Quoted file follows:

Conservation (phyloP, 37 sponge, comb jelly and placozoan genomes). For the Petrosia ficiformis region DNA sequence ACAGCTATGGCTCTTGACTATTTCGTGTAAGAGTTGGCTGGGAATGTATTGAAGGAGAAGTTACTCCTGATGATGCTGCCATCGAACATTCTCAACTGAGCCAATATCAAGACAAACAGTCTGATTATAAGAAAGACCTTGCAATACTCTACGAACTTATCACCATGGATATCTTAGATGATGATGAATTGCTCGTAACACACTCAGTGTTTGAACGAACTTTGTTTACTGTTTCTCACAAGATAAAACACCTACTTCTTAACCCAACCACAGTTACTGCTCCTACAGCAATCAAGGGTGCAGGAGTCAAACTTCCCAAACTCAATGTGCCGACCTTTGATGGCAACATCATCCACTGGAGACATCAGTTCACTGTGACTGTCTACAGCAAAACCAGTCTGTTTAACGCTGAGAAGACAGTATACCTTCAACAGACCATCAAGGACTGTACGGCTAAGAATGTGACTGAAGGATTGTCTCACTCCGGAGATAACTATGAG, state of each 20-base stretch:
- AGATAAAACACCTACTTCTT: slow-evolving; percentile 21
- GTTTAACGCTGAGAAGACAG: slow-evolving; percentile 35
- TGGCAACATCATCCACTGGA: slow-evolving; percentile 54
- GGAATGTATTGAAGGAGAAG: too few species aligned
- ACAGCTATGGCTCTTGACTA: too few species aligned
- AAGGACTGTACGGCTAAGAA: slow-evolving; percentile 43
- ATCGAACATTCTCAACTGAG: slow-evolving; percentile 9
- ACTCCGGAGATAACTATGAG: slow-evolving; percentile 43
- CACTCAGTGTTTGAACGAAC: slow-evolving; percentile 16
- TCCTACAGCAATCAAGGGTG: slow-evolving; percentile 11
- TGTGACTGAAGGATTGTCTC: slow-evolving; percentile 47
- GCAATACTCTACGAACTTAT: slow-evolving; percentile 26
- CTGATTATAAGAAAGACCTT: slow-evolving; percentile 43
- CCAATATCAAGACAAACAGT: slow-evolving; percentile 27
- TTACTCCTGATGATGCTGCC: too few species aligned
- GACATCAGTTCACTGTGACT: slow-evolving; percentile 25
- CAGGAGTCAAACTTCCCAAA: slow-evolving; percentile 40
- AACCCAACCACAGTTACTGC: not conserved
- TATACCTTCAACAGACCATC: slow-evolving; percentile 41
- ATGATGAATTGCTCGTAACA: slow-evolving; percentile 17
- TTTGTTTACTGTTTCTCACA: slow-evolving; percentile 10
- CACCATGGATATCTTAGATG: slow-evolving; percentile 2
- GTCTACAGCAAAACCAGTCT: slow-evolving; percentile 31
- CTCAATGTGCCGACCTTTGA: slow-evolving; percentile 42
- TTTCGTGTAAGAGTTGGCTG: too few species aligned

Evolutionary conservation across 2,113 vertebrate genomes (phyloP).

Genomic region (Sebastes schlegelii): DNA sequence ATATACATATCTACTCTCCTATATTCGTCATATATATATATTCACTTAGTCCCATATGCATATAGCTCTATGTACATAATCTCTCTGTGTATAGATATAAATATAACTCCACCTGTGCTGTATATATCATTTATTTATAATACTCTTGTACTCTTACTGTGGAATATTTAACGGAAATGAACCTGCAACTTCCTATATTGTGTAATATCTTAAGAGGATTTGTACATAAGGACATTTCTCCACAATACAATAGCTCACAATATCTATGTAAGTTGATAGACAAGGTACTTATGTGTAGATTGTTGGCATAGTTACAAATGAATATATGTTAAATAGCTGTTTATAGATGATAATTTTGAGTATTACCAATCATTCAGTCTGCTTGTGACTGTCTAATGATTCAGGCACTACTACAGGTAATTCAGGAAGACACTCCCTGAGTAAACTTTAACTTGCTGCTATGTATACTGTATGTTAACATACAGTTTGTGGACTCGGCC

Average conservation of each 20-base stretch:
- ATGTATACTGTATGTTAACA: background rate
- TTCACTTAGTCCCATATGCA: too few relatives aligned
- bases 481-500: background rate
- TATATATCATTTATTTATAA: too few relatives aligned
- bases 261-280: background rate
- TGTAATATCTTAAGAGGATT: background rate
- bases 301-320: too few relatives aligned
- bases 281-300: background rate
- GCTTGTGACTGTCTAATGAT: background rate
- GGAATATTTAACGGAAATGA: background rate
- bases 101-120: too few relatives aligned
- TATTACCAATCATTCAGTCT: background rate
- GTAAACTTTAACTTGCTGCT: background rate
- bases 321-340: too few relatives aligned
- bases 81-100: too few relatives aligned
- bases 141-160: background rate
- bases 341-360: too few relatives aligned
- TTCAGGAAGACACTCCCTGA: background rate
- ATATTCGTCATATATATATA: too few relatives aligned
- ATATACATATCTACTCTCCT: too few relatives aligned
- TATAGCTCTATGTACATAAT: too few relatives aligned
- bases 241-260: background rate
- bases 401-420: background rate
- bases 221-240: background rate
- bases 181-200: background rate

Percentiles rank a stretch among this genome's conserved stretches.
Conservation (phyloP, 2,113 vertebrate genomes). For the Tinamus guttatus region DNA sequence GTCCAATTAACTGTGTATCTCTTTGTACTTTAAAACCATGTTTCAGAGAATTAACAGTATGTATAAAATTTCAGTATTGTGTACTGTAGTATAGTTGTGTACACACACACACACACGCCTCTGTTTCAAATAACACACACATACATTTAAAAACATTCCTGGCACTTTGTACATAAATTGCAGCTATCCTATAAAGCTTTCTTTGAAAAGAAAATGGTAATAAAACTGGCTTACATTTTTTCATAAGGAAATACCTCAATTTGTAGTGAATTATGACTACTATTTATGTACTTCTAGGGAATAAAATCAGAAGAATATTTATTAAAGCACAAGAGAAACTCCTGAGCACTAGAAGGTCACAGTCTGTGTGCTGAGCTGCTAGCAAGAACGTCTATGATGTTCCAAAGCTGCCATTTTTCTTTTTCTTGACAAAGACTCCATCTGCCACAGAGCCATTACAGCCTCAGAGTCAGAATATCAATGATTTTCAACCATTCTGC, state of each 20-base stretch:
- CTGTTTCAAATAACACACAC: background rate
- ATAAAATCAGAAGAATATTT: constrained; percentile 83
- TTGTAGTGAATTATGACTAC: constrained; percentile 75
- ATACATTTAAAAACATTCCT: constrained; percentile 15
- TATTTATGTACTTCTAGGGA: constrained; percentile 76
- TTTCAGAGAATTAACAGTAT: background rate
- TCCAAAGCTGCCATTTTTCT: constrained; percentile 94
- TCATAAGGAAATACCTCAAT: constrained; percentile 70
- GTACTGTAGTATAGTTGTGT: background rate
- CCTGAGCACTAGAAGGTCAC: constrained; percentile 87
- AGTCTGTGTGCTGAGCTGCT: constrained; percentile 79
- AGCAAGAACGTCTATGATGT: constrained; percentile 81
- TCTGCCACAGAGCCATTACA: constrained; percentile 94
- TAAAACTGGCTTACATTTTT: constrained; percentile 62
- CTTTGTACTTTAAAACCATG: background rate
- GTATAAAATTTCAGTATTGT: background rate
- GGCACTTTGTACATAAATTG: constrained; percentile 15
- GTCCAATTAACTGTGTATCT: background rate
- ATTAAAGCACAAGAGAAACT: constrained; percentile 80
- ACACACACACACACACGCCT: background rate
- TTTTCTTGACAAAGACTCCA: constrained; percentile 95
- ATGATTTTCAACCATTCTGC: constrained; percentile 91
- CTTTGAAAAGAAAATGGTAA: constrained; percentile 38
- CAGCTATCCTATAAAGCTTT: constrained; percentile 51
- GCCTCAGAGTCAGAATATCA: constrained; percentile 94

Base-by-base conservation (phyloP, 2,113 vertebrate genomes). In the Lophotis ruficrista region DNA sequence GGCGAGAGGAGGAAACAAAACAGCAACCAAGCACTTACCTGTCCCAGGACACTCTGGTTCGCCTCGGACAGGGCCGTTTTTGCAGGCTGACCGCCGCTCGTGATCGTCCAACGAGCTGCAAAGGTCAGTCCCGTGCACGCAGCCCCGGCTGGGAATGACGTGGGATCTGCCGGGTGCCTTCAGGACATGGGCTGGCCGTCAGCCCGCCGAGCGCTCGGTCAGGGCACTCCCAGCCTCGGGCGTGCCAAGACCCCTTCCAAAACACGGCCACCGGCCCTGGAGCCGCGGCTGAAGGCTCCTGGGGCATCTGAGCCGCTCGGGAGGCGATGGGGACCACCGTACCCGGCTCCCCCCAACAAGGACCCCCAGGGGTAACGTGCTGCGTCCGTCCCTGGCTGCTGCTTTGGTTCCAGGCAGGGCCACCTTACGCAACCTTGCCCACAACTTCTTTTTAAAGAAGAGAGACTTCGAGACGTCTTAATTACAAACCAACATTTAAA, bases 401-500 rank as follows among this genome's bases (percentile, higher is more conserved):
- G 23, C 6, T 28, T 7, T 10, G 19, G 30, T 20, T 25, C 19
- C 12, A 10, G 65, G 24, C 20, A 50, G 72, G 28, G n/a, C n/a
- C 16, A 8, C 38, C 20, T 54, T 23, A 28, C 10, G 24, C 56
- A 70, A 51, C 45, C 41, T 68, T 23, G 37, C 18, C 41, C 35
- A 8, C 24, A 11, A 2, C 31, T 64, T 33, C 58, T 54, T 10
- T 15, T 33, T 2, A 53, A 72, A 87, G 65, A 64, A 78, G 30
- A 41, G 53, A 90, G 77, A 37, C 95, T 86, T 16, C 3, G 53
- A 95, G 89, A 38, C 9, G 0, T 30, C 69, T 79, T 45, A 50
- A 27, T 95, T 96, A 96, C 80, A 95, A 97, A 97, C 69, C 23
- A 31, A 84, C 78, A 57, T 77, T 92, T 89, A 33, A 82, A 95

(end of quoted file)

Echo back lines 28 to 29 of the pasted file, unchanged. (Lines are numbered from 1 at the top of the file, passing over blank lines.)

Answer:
Genomic region (Sebastes schlegelii): DNA sequence ATATACATATCTACTCTCCTATATTCGTCATATATATATATTCACTTAGTCCCATATGCATATAGCTCTATGTACATAATCTCTCTGTGTATAGATATAAATATAACTCCACCTGTGCTGTATATATCATTTATTTATAATACTCTTGTACTCTTACTGTGGAATATTTAACGGAAATGAACCTGCAACTTCCTATATTGTGTAATATCTTAAGAGGATTTGTACATAAGGACATTTCTCCACAATACAATAGCTCACAATATCTATGTAAGTTGATAGACAAGGTACTTATGTGTAGATTGTTGGCATAGTTACAAATGAATATATGTTAAATAGCTGTTTATAGATGATAATTTTGAGTATTACCAATCATTCAGTCTGCTTGTGACTGTCTAATGATTCAGGCACTACTACAGGTAATTCAGGAAGACACTCCCTGAGTAAACTTTAACTTGCTGCTATGTATACTGTATGTTAACATACAGTTTGTGGACTCGGCC

Average conservation of each 20-base stretch: